It would be no small irony if, in death, former Yemeni President Ali Abdullah Saleh advances the cause of peace in his impoverished homeland far more than he ever seemed interested in doing during the final years of his life.
Saleh, who died December 4 at the hands of the Houthi rebels, was an unlikely partner and major enabler of the Houthis, the armed insurgency that in September 2014 swept down from its northern redoubt on Yemen’s border with Saudi Arabia and seized the reins of Yemen’s government by force. Saleh certainly had little affinity for the Houthis; as president, he oversaw six rounds of armed conflict against the group from 2004-10. However, he saw in them an opportunity to get back at Yemen’s Gulf Arab neighbors – Saudi Arabia principal among them – for forcing his resignation and replacing him with his long-time vice president, Abd Rabbu Mansour Hadi, in 2011 as Yemen’s own Arab Spring protests deteriorated into violence that threatened to spiral out of control.
At the moment, it is difficult to imagine who might assume Saleh’s place on Yemen’s national stage. For all his flaws, and they were many – he was vain, vindictive, fond of humiliating those who served him – he proved during his 33 years as Yemen’s president to be almost uniquely capable of presiding over a fractious, young nation that only came into being in 1990, after a civil war united what had been until that time socialist South Yemen with the Yemen Arab Republic in the north. Saleh jealously guarded this legacy, fancying himself the father of Yemen, and seeing the country’s well-being as indistinguishable from his own. I once said to a Yemeni friend that Saleh and his offspring treated the country as if it was a family owned and operated corporation, to which he replied: “On the contrary. If it were, they would take much better care of it.”
In the short term, Saleh’s death is much more likely to simply exacerbate the violence that has wracked the Arab world’s poorest country for over three years, as his loyalists seek retribution for his death. In this effort, they can expect support from Saudi Arabia, which since March 2015 has been a major combatant in Yemen, having injected itself into what was up to that point a civil war. The Saudis justified their intervention by asserting that regional rival Iran was exerting growing influence over the Houthis, to the extent that Saudi national security was threatened. While there is no doubt the Iranians have provided financial and military support for the Houthis, over the years, Saleh’s assistance was by any measure far more decisive. In recent months, though, the uneasy alliance that Saleh had forged with the Houthis began to fray very publicly: Armed clashes between forces loyal to each side increased in and around the capital. This was an outcome that surprised almost no one, given how little the two sides had in common, other than deep animosity toward Saudi Arabia and the government of President Hadi.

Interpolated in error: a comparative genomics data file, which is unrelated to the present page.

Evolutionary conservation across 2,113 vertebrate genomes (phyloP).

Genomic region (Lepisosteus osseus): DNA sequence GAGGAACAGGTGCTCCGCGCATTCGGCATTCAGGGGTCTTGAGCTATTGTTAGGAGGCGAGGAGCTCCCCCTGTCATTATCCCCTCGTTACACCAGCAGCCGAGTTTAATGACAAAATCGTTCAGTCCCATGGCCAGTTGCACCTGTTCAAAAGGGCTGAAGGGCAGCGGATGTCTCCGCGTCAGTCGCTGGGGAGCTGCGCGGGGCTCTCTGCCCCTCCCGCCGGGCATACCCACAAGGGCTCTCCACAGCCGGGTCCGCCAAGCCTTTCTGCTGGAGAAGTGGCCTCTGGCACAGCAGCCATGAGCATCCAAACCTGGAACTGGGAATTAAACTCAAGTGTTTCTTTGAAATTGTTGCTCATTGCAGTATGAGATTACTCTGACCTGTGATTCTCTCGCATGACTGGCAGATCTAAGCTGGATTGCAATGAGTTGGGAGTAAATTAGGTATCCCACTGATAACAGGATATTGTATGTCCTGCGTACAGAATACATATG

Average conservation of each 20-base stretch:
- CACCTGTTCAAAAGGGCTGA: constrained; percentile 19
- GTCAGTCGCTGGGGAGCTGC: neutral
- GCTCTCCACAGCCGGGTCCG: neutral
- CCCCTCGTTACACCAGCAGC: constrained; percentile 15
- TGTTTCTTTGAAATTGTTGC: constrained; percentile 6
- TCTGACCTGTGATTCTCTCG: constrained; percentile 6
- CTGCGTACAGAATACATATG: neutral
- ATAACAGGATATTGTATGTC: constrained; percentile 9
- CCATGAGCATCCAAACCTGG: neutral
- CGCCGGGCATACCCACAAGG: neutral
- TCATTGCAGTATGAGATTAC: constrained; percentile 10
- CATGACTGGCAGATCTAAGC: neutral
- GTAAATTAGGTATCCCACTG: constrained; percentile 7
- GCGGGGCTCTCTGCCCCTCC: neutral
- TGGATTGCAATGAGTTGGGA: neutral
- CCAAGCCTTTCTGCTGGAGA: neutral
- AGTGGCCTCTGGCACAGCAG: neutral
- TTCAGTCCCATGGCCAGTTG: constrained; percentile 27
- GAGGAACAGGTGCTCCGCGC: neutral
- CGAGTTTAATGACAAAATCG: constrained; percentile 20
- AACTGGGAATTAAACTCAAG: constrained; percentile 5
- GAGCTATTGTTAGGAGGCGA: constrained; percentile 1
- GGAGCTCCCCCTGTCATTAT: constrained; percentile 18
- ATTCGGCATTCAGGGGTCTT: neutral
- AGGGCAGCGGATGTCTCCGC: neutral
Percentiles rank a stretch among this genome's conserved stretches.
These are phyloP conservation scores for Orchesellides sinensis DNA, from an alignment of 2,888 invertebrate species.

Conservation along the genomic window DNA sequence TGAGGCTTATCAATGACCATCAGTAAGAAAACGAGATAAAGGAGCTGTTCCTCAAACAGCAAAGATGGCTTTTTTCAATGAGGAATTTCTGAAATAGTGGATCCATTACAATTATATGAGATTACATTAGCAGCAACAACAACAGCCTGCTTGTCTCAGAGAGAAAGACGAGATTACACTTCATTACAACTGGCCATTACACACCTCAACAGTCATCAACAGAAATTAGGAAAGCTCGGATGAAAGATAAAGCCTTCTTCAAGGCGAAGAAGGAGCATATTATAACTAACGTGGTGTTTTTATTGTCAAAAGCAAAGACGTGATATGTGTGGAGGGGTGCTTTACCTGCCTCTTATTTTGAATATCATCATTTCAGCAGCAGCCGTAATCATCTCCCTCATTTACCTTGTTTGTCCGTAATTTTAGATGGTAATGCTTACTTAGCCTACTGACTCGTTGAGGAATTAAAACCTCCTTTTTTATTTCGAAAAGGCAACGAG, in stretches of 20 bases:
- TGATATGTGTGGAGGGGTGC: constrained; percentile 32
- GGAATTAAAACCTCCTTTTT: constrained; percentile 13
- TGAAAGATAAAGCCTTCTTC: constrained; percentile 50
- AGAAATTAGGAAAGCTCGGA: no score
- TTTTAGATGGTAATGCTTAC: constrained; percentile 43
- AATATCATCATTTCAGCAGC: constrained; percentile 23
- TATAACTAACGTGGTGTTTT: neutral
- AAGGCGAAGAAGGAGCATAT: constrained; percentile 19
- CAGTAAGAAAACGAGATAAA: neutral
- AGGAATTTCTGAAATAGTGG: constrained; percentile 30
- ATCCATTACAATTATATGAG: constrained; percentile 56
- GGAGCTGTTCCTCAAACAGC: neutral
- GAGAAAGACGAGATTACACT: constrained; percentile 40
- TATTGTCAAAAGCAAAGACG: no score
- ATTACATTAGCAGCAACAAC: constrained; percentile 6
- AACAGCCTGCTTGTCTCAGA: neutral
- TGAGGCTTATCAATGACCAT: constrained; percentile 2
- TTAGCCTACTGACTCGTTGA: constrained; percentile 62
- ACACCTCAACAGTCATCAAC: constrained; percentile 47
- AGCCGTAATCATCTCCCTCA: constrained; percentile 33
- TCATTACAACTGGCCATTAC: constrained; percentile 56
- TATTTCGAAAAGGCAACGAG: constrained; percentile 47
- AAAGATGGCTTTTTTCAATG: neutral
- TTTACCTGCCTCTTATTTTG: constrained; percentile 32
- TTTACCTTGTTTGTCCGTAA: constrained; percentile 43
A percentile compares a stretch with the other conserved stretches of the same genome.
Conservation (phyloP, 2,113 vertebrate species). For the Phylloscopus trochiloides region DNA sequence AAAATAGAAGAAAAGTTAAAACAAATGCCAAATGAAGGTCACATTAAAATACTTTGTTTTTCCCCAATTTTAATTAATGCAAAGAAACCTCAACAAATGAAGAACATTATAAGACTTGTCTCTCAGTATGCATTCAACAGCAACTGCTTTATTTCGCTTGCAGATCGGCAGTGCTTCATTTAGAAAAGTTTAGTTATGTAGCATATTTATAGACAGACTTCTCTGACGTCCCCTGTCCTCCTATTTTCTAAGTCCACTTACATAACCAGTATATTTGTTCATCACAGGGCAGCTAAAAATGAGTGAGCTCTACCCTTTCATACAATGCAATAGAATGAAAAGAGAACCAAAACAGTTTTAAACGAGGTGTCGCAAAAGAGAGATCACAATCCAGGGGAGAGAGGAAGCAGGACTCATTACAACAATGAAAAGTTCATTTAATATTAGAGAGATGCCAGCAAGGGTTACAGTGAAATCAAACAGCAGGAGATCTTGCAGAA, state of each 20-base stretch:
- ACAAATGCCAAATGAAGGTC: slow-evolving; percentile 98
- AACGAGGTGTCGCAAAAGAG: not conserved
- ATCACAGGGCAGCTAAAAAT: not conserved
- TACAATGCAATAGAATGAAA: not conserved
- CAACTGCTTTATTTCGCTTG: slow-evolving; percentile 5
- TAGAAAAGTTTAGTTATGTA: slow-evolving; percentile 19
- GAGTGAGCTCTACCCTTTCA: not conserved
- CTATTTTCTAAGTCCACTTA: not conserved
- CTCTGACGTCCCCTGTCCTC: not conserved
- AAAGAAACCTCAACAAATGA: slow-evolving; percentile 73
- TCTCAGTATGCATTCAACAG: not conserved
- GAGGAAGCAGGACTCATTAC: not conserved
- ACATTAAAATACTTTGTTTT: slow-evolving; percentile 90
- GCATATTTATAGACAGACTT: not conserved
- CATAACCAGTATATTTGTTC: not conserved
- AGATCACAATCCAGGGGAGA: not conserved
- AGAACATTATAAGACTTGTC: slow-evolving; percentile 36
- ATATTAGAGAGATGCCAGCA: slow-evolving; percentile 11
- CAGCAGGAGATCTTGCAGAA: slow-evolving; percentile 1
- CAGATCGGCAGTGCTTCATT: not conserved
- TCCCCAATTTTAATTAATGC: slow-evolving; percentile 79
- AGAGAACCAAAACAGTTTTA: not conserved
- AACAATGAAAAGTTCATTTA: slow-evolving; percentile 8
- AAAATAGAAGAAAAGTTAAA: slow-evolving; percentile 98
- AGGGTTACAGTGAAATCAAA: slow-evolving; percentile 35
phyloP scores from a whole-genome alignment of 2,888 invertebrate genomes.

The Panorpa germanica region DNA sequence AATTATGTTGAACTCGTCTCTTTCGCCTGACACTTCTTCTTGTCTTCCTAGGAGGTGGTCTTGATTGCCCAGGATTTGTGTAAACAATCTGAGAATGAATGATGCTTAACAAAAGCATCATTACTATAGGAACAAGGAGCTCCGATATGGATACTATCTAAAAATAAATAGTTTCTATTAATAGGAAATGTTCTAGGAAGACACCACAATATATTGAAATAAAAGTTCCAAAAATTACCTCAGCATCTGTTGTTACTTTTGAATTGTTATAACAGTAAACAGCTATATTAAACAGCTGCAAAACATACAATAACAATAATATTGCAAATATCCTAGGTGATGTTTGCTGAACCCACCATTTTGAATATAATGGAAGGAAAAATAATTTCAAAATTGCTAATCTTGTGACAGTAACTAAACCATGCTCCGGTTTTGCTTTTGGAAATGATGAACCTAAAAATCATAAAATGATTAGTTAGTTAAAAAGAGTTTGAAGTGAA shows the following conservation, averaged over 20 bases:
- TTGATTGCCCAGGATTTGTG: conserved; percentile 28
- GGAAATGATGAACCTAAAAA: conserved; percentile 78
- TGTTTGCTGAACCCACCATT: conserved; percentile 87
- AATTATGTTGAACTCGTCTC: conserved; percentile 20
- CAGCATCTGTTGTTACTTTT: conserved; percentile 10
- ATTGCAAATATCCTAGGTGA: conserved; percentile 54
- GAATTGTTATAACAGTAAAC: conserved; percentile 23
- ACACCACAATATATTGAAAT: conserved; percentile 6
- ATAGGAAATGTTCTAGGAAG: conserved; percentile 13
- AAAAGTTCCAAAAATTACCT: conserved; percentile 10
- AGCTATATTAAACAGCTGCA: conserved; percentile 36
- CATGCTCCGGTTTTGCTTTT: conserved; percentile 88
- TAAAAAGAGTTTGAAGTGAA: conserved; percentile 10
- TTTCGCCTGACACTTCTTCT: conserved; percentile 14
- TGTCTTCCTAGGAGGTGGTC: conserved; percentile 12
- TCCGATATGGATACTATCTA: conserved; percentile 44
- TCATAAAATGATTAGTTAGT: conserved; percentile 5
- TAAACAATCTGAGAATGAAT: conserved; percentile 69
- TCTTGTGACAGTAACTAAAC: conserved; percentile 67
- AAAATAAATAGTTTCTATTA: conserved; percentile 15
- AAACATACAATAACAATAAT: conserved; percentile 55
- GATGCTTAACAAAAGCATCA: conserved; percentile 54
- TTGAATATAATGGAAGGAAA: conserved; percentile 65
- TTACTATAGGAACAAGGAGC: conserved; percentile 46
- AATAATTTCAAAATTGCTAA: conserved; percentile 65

What became clear from the outbreak of violence between the ostensible allies was that Saleh’s influence was waning. While he could still muster large and adoring crowds of Yemenis to public rallies in Sanaa, the Houthis had increasingly little need for the military heft he once provided their forces. In fact, just days before his death, Saleh – seeming to read the writing on the wall – made a dramatic public offer to “turn the page” with Saudi Arabia and, presumably, turn his back on his Houthi allies, a gesture that may have provoked the retaliation that led to his death.
Ultimately, the Houthis may come to regret their hand in Saleh’s demise. He lent them a veneer of legitimacy among Yemenis who have chafed under the heavy-handed, sometimes abusive rule they have imposed over the capital and areas in the northern highlands they control. With Saleh out of the picture, this popular discontent may grow and prove to be an impediment to the Houthis’ ability to continue to rule over large segments of Yemen’s population.
An official at a Washington-based international nongovernmental organization recently referred to the “equilibrium of misery” that prevails in Yemen: The war has ground to a stalemate, and neither party seems able to gain a decisive advantage. Meanwhile, both sides of the conflict are profiting handsomely from a war economy that has sprung up in recent years, even while the civilian population teeters on the brink of famine and suffers outbreaks of disease that could – and should – have been easily avoided.
If, by his death, Saleh is able to knock Yemen into some disequilibrium, perhaps the warring parties will be forced to consider if their long-term interests are being served by continuing to wage a war neither side can win. If this comes to pass, Saleh belatedly will finally have done something unquestionably in the interest of the Yemeni people whose well-being he so often claimed was his principal concern.